Iechyd Da’s summer tour 2011 has also included gigs at Wychwood Music Festival, Glastonbury (stage crew and artist catering), Ely Folk Festival, Lamar Tree Festival, and Shrewsbury Folk Festival.

In Cardiff recently, it was revealed that takeaways often score 0 or 1 out of 5 in Food Hygiene Ratings (conducted by the Food Standards Agency). Out in the festival fields, Iechyd Da displays its rating: a perfect 5. In fact, most of the food vans that tour UK music festivals look like they keep to an altogether better standard of hygiene than you would encounter in chippies and kebab houses along the average high street.

Brian Murphy & Rebecca Jones
Iechyd da Catering
8, Sardis close,

Website (includes their recipes for Glamorgan sausage, Welsh cakes and faggots):

Monday, 15 August 2011

Food Hygiene Standards in Cardiff

In a previous post (11 March), I commented on the first food hygiene standard ratings given by the Food Standards Agency (FSA) to Cardiff’s eateries. They provide a useful guide to consumers, but no specific information as to specific food hygiene infringements.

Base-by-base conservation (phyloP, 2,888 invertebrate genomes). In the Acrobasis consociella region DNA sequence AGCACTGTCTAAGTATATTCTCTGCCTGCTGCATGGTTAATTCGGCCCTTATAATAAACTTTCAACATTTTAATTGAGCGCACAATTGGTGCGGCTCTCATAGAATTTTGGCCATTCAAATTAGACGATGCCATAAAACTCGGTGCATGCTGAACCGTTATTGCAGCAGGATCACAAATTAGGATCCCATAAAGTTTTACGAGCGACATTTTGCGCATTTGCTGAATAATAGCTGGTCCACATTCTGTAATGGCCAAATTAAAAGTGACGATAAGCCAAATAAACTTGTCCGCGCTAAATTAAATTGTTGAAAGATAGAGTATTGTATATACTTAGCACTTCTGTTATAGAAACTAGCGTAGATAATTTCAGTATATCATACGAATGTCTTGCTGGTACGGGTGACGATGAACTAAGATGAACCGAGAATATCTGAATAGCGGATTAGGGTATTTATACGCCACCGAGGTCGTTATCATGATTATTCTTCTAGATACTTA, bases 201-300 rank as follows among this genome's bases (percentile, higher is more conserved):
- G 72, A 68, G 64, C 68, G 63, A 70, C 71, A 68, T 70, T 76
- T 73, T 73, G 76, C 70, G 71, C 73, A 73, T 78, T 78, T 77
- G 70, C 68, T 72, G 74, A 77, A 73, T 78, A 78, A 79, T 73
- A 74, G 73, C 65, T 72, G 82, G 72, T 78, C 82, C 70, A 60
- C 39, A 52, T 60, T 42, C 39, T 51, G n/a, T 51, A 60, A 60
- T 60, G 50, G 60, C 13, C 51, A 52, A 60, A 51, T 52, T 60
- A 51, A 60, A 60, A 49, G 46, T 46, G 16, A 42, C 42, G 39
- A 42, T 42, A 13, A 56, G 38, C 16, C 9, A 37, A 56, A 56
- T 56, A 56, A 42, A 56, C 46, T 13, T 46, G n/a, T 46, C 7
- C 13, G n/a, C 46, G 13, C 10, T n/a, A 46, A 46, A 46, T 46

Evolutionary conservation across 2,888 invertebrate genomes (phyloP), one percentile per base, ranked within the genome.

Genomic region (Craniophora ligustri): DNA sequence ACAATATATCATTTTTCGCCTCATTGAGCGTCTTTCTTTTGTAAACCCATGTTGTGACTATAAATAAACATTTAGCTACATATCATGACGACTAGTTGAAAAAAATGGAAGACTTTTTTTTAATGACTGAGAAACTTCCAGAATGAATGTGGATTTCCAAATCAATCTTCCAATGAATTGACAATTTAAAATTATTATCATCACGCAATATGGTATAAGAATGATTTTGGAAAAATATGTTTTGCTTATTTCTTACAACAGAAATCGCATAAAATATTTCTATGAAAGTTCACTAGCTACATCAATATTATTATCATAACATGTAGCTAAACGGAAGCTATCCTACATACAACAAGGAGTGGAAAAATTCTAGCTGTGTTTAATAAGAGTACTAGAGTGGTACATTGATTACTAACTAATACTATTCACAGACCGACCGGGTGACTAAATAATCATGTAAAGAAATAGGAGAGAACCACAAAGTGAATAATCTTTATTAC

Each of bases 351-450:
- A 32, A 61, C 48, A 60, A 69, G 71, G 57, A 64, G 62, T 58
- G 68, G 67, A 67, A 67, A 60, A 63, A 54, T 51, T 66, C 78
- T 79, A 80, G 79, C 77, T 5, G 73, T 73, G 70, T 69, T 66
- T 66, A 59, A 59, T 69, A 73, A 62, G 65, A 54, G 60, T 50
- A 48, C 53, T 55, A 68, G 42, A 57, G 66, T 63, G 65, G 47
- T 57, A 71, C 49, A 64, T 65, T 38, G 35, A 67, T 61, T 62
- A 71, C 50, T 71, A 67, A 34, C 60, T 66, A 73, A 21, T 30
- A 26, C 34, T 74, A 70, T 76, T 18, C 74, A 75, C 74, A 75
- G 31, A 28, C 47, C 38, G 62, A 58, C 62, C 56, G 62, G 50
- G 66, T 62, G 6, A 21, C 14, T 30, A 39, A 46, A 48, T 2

Today, Wales Online gives the ratings of some new and follow-up inspections, and reports on a Freedom of Information investigation that has revealed the actual reasons given for Cardiff’s zero food hygiene ratings.

Ratings are given from 0 (urgent improvement necessary) to 5 (very good). You may think that a low rating would be a bit of a wake-up call to improve your standards. Some of Cardiff’s establishments, such as The Plan, may have been a little unfortunate on their initial inspections and have quickly acted to improve procedures. Crumbs in the Morgan Arcade, for example, is now rated 5. However, a number of the city’s independent takeaway outlets have either shut up shop or gone on to score zero again after a repeat inspection.

Reasons given by inspectors for awarding zero-ratings include mouse-infestations, rotting food, meat and poultry kept at inappropriate temperatures, chefs not washing their hands, dirty cloths being used, and kitchens opening onto toilets. Among Cardiff’s worst food hygiene offenders (and selected reasons) are the Ocean Palace Chinese Takeaway in Riverside (thorough deep clean required), Sub 100 on City Road (hygiene training certificate displayed belonged to a cousin who worked in tanning salon over the road), Mazza in Adamsdown (mouldy food and dirty pans), Kaczunszka in Roath (rodent infestation), The Paddle Steamer in Butetown (generally poor cleaning) and Tony’s in Gabalfa (mice infestation and chef with poor knowledge of food hygiene).